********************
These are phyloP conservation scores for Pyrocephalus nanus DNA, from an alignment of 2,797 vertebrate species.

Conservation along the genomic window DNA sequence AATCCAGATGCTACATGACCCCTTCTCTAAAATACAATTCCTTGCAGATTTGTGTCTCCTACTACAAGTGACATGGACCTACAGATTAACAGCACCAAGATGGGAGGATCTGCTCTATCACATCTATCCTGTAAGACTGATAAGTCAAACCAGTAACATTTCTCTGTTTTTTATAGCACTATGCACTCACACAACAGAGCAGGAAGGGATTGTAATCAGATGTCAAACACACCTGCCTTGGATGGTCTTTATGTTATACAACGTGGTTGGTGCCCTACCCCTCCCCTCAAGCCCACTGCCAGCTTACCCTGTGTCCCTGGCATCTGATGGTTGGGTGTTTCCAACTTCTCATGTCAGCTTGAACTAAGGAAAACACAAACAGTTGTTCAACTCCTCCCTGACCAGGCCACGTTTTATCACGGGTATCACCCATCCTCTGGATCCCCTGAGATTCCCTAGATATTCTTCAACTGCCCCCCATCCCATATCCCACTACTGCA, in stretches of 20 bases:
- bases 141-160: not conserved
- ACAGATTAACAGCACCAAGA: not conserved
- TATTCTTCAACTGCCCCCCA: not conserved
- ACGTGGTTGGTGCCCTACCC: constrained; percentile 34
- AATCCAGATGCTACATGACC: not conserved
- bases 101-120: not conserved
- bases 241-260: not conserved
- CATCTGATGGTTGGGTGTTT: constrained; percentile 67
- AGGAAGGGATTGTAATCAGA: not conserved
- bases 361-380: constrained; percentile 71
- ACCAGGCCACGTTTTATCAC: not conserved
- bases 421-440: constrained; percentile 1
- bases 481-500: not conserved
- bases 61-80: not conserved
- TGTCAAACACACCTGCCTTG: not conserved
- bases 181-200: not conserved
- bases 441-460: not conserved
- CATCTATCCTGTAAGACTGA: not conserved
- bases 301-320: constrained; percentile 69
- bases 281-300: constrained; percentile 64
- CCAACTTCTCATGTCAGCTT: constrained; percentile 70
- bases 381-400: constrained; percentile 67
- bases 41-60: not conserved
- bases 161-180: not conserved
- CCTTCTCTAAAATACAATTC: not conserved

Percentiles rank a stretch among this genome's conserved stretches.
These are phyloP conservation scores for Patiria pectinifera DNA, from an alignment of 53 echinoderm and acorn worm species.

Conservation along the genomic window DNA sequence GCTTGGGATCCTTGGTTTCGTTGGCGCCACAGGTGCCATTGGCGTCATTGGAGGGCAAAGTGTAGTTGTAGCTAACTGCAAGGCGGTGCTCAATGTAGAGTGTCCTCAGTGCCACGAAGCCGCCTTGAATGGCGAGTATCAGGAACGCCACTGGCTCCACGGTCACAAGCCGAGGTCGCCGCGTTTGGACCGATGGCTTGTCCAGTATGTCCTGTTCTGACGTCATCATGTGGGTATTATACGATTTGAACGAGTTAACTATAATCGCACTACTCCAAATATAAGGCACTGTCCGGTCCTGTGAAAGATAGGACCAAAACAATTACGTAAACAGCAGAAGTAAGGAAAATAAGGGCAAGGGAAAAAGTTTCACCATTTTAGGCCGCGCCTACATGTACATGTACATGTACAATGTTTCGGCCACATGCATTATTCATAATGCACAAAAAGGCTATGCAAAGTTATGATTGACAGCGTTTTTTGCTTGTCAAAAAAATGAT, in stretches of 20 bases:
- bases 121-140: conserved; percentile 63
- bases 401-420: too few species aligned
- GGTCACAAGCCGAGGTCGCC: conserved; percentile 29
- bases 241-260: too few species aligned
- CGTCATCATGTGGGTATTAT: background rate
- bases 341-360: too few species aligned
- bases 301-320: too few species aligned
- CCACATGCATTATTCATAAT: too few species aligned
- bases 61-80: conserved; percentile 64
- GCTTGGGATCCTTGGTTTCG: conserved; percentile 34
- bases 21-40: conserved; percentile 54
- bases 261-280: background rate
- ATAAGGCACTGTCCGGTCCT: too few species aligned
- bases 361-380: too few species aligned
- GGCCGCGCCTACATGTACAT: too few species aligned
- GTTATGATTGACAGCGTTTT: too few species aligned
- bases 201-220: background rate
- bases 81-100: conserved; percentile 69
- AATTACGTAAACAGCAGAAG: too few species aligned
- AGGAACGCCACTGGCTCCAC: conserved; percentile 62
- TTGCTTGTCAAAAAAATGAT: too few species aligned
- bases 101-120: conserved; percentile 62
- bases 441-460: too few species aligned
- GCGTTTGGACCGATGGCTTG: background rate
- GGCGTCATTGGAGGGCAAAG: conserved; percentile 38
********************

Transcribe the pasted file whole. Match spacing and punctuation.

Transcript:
These are phyloP conservation scores for Pyrocephalus nanus DNA, from an alignment of 2,797 vertebrate species.

Conservation along the genomic window DNA sequence AATCCAGATGCTACATGACCCCTTCTCTAAAATACAATTCCTTGCAGATTTGTGTCTCCTACTACAAGTGACATGGACCTACAGATTAACAGCACCAAGATGGGAGGATCTGCTCTATCACATCTATCCTGTAAGACTGATAAGTCAAACCAGTAACATTTCTCTGTTTTTTATAGCACTATGCACTCACACAACAGAGCAGGAAGGGATTGTAATCAGATGTCAAACACACCTGCCTTGGATGGTCTTTATGTTATACAACGTGGTTGGTGCCCTACCCCTCCCCTCAAGCCCACTGCCAGCTTACCCTGTGTCCCTGGCATCTGATGGTTGGGTGTTTCCAACTTCTCATGTCAGCTTGAACTAAGGAAAACACAAACAGTTGTTCAACTCCTCCCTGACCAGGCCACGTTTTATCACGGGTATCACCCATCCTCTGGATCCCCTGAGATTCCCTAGATATTCTTCAACTGCCCCCCATCCCATATCCCACTACTGCA, in stretches of 20 bases:
- bases 141-160: not conserved
- ACAGATTAACAGCACCAAGA: not conserved
- TATTCTTCAACTGCCCCCCA: not conserved
- ACGTGGTTGGTGCCCTACCC: constrained; percentile 34
- AATCCAGATGCTACATGACC: not conserved
- bases 101-120: not conserved
- bases 241-260: not conserved
- CATCTGATGGTTGGGTGTTT: constrained; percentile 67
- AGGAAGGGATTGTAATCAGA: not conserved
- bases 361-380: constrained; percentile 71
- ACCAGGCCACGTTTTATCAC: not conserved
- bases 421-440: constrained; percentile 1
- bases 481-500: not conserved
- bases 61-80: not conserved
- TGTCAAACACACCTGCCTTG: not conserved
- bases 181-200: not conserved
- bases 441-460: not conserved
- CATCTATCCTGTAAGACTGA: not conserved
- bases 301-320: constrained; percentile 69
- bases 281-300: constrained; percentile 64
- CCAACTTCTCATGTCAGCTT: constrained; percentile 70
- bases 381-400: constrained; percentile 67
- bases 41-60: not conserved
- bases 161-180: not conserved
- CCTTCTCTAAAATACAATTC: not conserved

Percentiles rank a stretch among this genome's conserved stretches.
These are phyloP conservation scores for Patiria pectinifera DNA, from an alignment of 53 echinoderm and acorn worm species.

Conservation along the genomic window DNA sequence GCTTGGGATCCTTGGTTTCGTTGGCGCCACAGGTGCCATTGGCGTCATTGGAGGGCAAAGTGTAGTTGTAGCTAACTGCAAGGCGGTGCTCAATGTAGAGTGTCCTCAGTGCCACGAAGCCGCCTTGAATGGCGAGTATCAGGAACGCCACTGGCTCCACGGTCACAAGCCGAGGTCGCCGCGTTTGGACCGATGGCTTGTCCAGTATGTCCTGTTCTGACGTCATCATGTGGGTATTATACGATTTGAACGAGTTAACTATAATCGCACTACTCCAAATATAAGGCACTGTCCGGTCCTGTGAAAGATAGGACCAAAACAATTACGTAAACAGCAGAAGTAAGGAAAATAAGGGCAAGGGAAAAAGTTTCACCATTTTAGGCCGCGCCTACATGTACATGTACATGTACAATGTTTCGGCCACATGCATTATTCATAATGCACAAAAAGGCTATGCAAAGTTATGATTGACAGCGTTTTTTGCTTGTCAAAAAAATGAT, in stretches of 20 bases:
- bases 121-140: conserved; percentile 63
- bases 401-420: too few species aligned
- GGTCACAAGCCGAGGTCGCC: conserved; percentile 29
- bases 241-260: too few species aligned
- CGTCATCATGTGGGTATTAT: background rate
- bases 341-360: too few species aligned
- bases 301-320: too few species aligned
- CCACATGCATTATTCATAAT: too few species aligned
- bases 61-80: conserved; percentile 64
- GCTTGGGATCCTTGGTTTCG: conserved; percentile 34
- bases 21-40: conserved; percentile 54
- bases 261-280: background rate
- ATAAGGCACTGTCCGGTCCT: too few species aligned
- bases 361-380: too few species aligned
- GGCCGCGCCTACATGTACAT: too few species aligned
- GTTATGATTGACAGCGTTTT: too few species aligned
- bases 201-220: background rate
- bases 81-100: conserved; percentile 69
- AATTACGTAAACAGCAGAAG: too few species aligned
- AGGAACGCCACTGGCTCCAC: conserved; percentile 62
- TTGCTTGTCAAAAAAATGAT: too few species aligned
- bases 101-120: conserved; percentile 62
- bases 441-460: too few species aligned
- GCGTTTGGACCGATGGCTTG: background rate
- GGCGTCATTGGAGGGCAAAG: conserved; percentile 38